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Jim Petosa Takes the Reins at NRT

By Kurt P. Slawitschka, Contributing Writer

“The theater is really enjoying a kind of early days of a golden age,” says an enthusiastic Jim Petosa, the newly named artistic director of Watertown’s New Repertory Theatre. Petosa believes that the combination of the regional theater community’s strength and the recent tendency for local audiences to demand more challenging and experimental theater, such as the American Repertory Theater’s joint venture with British theater company Punchdrunk on “Sleep No More in 2010, will ignite the new golden age. And he wants to be a part of it.

“The artistic director is the prime steward of the artistic mission of the institution” says Petosa. He or she is in charge of the general artistic and production value of any play that the company puts on. In that sense, Petosa has the power to change how the NRT presents drama as a medium to the public. An example of this is how Diane Paulus, who was appointed artistic director of the American Repertory Theater at Harvard in 2009, took an institution that specialized primarily in avant guarde theater and refocused it on a more populist, and commercially viable, strategy. In other words, Petosa will be determining both the direction and the aesthetic for each season through the plays he chooses to stage and the people he hires. In the context of New Repertory Theatre this means he “has a commitment to doing plays that have a certain dramatic quality to them as works of literature and also have a certain human component in the stories that they tell,” says Petosa.

Petosa has an extensive background in direction as well as in theater administration. He began working at Olney Theatre just north of Washington D.C. in 1985 and became the artistic director there in 1994—a role he will continue to play until the end of the 2012 season. At the same time he will continue to hold his role as Director of the School of Theatre at the College of Fine Arts at Boston University, a position he has fulfilled since 2002.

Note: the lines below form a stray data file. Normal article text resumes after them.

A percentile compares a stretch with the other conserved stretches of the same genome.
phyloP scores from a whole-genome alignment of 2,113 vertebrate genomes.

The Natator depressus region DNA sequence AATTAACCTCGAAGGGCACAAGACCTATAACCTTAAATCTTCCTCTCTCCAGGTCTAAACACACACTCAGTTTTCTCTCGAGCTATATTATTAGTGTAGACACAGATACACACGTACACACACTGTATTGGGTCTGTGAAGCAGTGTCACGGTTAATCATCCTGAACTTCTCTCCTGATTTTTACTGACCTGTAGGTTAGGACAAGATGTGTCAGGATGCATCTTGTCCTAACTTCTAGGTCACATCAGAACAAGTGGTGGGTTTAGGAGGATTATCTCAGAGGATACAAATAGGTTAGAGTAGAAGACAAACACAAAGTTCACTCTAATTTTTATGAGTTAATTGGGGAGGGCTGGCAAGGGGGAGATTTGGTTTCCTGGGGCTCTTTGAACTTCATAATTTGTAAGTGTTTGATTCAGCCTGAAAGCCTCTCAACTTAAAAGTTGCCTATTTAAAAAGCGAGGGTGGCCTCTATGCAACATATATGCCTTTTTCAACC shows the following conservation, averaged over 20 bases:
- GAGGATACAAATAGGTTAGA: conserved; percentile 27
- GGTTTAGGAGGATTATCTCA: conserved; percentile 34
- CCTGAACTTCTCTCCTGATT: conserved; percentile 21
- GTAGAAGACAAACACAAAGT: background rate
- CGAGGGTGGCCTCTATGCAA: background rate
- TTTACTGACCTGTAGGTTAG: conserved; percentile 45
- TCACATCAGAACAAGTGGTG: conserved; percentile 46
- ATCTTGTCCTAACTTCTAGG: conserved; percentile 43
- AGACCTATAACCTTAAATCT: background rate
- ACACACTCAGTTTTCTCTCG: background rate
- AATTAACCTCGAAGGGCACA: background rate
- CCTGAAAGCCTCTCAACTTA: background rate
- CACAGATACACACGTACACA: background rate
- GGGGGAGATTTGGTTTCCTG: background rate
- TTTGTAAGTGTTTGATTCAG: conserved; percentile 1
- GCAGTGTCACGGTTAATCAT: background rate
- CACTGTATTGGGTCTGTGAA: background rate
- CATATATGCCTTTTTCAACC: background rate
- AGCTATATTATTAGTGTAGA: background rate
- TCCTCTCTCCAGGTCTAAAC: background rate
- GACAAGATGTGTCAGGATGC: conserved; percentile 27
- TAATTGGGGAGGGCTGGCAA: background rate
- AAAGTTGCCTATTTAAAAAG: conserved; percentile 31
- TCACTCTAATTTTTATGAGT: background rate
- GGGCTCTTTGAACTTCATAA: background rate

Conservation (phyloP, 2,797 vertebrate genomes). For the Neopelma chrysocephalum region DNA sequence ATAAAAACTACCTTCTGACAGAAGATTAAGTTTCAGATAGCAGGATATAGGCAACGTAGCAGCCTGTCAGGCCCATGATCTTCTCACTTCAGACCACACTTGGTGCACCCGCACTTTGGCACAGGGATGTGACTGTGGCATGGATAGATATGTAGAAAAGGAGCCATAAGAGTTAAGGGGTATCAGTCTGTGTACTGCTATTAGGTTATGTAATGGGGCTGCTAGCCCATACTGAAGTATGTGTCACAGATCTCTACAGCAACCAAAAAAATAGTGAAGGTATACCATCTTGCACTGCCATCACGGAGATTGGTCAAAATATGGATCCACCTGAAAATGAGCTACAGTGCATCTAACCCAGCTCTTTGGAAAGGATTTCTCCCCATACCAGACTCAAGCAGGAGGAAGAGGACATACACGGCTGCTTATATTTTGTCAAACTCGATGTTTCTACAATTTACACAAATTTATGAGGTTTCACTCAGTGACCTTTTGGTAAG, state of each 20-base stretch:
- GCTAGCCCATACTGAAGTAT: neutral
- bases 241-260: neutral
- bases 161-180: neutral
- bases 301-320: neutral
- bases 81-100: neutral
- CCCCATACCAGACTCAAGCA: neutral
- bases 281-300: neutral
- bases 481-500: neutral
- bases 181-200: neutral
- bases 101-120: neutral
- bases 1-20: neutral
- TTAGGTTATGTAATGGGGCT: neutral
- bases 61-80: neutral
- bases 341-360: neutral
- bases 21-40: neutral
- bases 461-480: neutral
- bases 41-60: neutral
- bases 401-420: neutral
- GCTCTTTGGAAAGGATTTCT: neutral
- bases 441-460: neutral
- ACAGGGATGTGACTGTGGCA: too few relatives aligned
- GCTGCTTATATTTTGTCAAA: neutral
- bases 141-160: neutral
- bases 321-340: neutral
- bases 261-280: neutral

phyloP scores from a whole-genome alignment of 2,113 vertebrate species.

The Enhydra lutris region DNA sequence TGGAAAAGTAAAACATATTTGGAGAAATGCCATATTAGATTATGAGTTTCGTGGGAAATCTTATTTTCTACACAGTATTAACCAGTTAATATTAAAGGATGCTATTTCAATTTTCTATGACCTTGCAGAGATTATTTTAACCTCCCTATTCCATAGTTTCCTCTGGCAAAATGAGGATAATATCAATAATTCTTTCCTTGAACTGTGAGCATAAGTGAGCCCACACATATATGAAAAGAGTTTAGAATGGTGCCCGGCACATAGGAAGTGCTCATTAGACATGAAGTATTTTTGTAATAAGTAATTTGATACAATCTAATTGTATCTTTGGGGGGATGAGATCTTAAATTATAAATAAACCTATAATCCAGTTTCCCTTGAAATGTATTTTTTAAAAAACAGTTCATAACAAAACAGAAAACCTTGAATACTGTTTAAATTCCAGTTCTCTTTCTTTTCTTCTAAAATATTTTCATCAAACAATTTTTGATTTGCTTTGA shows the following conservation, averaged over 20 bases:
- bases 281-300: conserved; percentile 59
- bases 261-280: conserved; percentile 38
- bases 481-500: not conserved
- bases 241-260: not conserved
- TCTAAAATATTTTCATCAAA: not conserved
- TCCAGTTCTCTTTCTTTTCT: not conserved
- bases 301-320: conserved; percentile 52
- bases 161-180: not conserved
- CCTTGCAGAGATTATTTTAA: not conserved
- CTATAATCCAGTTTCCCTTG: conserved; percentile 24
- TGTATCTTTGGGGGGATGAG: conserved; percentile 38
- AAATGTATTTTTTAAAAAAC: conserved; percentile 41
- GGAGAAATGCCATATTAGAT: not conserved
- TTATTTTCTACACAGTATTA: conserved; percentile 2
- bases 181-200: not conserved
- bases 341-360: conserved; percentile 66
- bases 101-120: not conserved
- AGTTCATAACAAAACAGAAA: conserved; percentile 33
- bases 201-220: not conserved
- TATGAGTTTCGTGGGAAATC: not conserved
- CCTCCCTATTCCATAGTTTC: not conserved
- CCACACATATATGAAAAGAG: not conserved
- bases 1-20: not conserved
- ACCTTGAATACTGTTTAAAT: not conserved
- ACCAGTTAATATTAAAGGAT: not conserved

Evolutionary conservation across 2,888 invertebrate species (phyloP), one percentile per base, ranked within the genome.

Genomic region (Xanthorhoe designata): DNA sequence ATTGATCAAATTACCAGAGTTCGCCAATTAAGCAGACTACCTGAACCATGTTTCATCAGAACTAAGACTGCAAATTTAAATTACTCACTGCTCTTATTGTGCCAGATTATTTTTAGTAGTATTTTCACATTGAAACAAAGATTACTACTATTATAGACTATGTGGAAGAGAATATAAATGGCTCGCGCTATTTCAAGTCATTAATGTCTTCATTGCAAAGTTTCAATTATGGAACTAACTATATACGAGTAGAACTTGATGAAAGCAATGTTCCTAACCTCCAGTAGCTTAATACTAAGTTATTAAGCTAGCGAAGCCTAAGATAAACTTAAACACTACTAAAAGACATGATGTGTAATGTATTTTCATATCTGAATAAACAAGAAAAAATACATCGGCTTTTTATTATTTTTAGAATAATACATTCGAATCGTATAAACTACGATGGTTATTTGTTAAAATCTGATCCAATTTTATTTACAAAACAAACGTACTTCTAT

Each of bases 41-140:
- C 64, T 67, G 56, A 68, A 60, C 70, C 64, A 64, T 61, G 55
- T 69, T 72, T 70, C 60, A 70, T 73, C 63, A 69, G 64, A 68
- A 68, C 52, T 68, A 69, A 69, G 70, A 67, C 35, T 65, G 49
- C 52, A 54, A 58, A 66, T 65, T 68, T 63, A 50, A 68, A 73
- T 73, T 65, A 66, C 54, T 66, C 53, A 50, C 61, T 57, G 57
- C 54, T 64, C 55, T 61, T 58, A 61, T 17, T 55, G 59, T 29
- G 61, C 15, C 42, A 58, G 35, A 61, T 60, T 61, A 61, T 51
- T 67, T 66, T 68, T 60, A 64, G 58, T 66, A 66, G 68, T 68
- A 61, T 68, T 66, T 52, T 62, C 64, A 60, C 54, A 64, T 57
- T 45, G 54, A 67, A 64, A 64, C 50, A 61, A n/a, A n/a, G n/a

He also has previous ties to the NRT as a guest director of several shows, including the off-Broadway cult hit, “The Last Five Years.” His experience working with the NRT won him the new role. “After three months of negotiation, we arrived at the notion that this was going to be a very positive relationship, and we decided to make it happen,” Petosa says.

“The energy of the theater community has grown exponentially over the 10 years that I’ve been living here,” Petosa says. ”We’re going to find a community that is growing not only in terms of numbers but also in terms of the range of works that it seeks to provide.” Petosa sees this as a regional phenomenon. “While Boston has always been a very smart city and a very cultural city, I think theater is really growing in profile in this region.” He points to a wealth of regional theater companies that focus on commissioning new works—such as the Boston Playwrights Theater at B.U.­—and to foreign theater companies like Punchdrunk deciding to stage shows in the Boston area.

“There are challenges that come with a 21st century economy, but there are also great opportunities,” Petosa says. Boston’s diversity, both intellectually and culturally, allows for theater to be both artistically and financially successful. He hopes that an eclectic fan base will allow productions that might not be commercially viable in some cities to become successes in Boston. ”We are looking forward to a new era where we can serve this robust audience and grow it in numbers, in size, and in scope—and create a real artistic home,” Petosa says. His strategy is “to put on terrific plays that tell terrific stories and to cast them with the best actors that we can,” not only to satisfy the NRT’s audience, but also to develop artists and give them a place where they “always consider themselves as growing and evolving.”

The 2012-13 theater season reflects many of Petosa’s hopes. It embodies the sort of complexity Petosa describes with both political and universally human themes ranging from marriage equality in “Marry Me a Little” to the morality and justification of bringing a child into the world in “Lungs.” This is a series of plays that demand something from their audiences. Regardless of the success of Petosa’s first season at the NRT, it is clear that he will have a central role to play in maintaining Boston’s reputation as a home for dynamic new theater.

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